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As someone who navigates life with high blood pressure, depression, and a rare case of sass-mouth, regulating my diet is something that crosses my mind only after I take down an entire pint of ice cream with a fork. I’ve always assumed it unwise to attempt any life-altering changes during the holidays, when all three of my afflictions rev like a fiftysomething dentist’s first Harley. Turns out, vegans eat at Christmas, too. Even though I’ve never considered going full on herbivore, Chef Julia Dunaway makes it sound delicious. After 30 years in the military and then a second career as a social worker and mental-health administrator, Dunaway was pursuing yet another life change when she enrolled at the Culinary School of Fort Worth in 2009. Fast-forward a decade, and she’s now one of the leading plant-based culinary instructors in North Texas. Dunaway has given us a couple of holiday-ready non-critter-based recipes for those of us who want to lose the body fat and cholesterol but none of the flavor this holiday season.

Savory Holiday Tofu

2-4 servings 1 (14 ounce) package of extra firm organic tofu, drained and pressed 1 tbsp soy sauce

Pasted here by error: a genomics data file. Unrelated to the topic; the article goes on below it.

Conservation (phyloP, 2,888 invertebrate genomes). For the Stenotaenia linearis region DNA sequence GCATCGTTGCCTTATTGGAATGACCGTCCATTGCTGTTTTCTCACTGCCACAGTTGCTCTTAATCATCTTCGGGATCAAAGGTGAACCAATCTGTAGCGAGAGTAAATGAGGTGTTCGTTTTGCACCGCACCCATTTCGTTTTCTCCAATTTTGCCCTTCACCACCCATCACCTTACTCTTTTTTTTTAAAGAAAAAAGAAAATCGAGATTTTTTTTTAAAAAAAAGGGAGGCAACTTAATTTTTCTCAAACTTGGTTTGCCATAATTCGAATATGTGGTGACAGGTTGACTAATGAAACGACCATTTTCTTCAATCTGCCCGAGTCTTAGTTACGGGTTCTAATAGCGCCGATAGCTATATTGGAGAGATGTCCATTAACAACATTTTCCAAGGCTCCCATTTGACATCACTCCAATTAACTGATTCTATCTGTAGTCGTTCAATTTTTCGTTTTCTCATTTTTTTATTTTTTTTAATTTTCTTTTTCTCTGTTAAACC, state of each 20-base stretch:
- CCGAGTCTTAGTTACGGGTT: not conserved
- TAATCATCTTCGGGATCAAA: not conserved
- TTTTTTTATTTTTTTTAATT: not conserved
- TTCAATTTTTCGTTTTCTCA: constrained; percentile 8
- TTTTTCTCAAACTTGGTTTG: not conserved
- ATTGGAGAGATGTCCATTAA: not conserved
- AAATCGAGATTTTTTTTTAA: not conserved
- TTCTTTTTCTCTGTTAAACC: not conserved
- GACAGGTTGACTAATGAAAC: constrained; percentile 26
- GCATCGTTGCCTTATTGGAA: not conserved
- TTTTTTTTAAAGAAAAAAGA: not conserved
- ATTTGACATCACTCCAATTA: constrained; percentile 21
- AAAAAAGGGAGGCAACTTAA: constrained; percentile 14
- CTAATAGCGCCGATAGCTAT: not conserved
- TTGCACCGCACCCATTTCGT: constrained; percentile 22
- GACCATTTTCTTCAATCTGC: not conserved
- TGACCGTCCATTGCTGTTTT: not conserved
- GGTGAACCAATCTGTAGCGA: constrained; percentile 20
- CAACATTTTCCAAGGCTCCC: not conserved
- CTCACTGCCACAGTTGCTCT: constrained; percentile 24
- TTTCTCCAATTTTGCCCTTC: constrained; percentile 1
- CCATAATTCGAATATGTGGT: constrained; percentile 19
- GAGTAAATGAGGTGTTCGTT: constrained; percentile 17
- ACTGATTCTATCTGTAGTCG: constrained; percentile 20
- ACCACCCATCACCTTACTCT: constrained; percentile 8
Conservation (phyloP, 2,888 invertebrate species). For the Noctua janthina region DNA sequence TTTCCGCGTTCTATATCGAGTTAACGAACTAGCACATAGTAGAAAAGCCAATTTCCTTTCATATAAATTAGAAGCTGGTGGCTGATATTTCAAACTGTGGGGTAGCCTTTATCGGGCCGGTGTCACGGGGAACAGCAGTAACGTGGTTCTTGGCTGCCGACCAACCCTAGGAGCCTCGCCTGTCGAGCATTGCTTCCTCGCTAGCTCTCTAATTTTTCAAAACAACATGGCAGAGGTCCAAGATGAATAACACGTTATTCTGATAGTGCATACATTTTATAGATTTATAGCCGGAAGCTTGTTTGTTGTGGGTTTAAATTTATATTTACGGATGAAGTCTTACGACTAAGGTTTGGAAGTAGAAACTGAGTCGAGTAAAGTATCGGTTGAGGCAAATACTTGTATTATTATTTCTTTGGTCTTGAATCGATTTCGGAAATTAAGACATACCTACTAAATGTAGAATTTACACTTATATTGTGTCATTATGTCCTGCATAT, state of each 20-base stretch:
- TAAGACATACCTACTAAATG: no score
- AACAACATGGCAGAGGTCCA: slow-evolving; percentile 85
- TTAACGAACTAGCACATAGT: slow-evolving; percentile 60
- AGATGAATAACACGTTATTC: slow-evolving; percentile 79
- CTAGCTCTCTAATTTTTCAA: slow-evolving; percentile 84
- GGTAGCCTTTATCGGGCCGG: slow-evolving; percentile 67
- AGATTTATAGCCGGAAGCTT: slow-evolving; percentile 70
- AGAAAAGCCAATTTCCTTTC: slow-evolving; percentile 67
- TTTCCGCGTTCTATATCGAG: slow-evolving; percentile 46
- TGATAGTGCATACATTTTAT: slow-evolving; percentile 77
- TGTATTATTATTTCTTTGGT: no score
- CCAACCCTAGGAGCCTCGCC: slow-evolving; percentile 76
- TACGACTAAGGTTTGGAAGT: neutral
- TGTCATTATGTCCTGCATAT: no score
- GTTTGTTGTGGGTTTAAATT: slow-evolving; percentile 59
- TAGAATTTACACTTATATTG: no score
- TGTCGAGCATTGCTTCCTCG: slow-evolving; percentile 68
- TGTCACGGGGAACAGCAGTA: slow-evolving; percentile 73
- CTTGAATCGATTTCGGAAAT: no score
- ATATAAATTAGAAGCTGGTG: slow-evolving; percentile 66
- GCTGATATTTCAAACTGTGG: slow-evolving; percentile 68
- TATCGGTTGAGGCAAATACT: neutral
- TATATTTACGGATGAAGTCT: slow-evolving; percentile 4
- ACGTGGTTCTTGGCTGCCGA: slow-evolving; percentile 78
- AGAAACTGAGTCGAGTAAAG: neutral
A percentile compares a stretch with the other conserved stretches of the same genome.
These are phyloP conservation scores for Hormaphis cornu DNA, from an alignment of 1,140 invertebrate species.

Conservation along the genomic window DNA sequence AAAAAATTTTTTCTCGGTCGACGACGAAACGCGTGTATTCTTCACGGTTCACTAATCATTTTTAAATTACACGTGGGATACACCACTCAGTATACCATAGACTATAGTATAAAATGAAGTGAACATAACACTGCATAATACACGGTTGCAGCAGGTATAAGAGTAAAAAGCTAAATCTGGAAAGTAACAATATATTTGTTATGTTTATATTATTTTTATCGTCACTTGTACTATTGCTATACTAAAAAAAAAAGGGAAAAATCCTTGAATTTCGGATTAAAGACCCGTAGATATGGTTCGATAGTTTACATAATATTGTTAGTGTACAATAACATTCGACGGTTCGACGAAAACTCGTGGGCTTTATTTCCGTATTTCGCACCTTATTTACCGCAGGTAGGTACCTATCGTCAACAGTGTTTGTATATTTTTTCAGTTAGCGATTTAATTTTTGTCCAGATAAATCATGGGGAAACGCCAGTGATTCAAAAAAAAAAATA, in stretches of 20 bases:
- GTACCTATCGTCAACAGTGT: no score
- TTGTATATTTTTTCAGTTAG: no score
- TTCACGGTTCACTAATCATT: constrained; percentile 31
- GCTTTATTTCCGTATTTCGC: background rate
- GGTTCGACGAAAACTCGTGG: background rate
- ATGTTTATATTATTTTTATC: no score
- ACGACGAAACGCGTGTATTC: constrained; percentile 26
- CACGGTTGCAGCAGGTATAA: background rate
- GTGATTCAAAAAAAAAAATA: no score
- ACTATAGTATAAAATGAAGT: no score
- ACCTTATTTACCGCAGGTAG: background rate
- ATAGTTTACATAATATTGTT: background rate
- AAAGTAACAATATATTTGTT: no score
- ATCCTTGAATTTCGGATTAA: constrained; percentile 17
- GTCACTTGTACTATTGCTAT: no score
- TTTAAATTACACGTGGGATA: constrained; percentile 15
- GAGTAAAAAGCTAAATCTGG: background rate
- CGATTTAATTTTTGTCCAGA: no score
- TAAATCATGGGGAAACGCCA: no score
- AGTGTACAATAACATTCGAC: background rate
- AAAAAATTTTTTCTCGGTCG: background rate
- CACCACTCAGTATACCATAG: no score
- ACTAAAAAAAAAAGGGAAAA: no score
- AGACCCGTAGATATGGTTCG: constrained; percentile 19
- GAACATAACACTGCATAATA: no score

Dixya Bhattarai is registered dietician, blogger, half of the innovative culinary popup/instructor team Hao & Dixya, and partowner of the newly opened culinary market and studio The Table. Angel Fuentes is the chef and co-owner of standout taqueria Mariachi’s Dine-In. Along with business partner Ashley Miller, he offers elevated takes on traditional and vegan Mexican cuisine. Blaine Staniford is one of the city’s best known and most revered chefs. As the head honcho at both Grace and Little Red Wasp, the North Texas native has amassed a lifetime’s worth of awards and critical acclaim. We asked these three very different chefs the same questions over email. The Weekly: Can you tell the readers where you are from and what kind of food you generally grew up eating? Bhattarai: I was born and raised in Kathmandu, Nepal (land of Himalayas & Buddha) and moved to the United States in 2007. A typical Nepali meal is called daalbhat-tarkari, which consists of lentil soup, steamed rice, and sauteed veggies or meat curry, and it was eaten twice a day. 1 tbsp vegan Worcestershire sauce 1 tbsp coconut aminos 1 tbsp tahini 1 tsp garlic powder 1 tsp onion powder 1/2 tsp thyme 1 tsp paprika 1/4 tsp cayenne 1/4 tsp salt 1/4 tsp black pepper 1 tsp lemon zest

Glaze

1/4 cup of real maple syrup, amber if available 1 tbsp of Dijon mustard 1 tbsp of turbinado sugar Minced fresh thyme, parsley, sage, and oregano Preheat oven to 375 degrees. Line a baking sheet with parchment paper or a silicone mat. Remove the tofu from the package, drain, and rinse with water. Position the tofu on a cutting board set on top of a baking sheet and place a second cutting board on top of it. Place a heavy object on top of the cutting boards for approximately 10-15 minutes to press the liquid out of the tofu. Alternatively, use a tofu press. Cut the tofu into two slabs across the whole block of tofu, not slices. The slabs should be the size of the entire block of tofu. Mix the soy sauce, Worcestershire sauce, coconut aminos, tahini, and spices in a large shallow baking dish or zipper-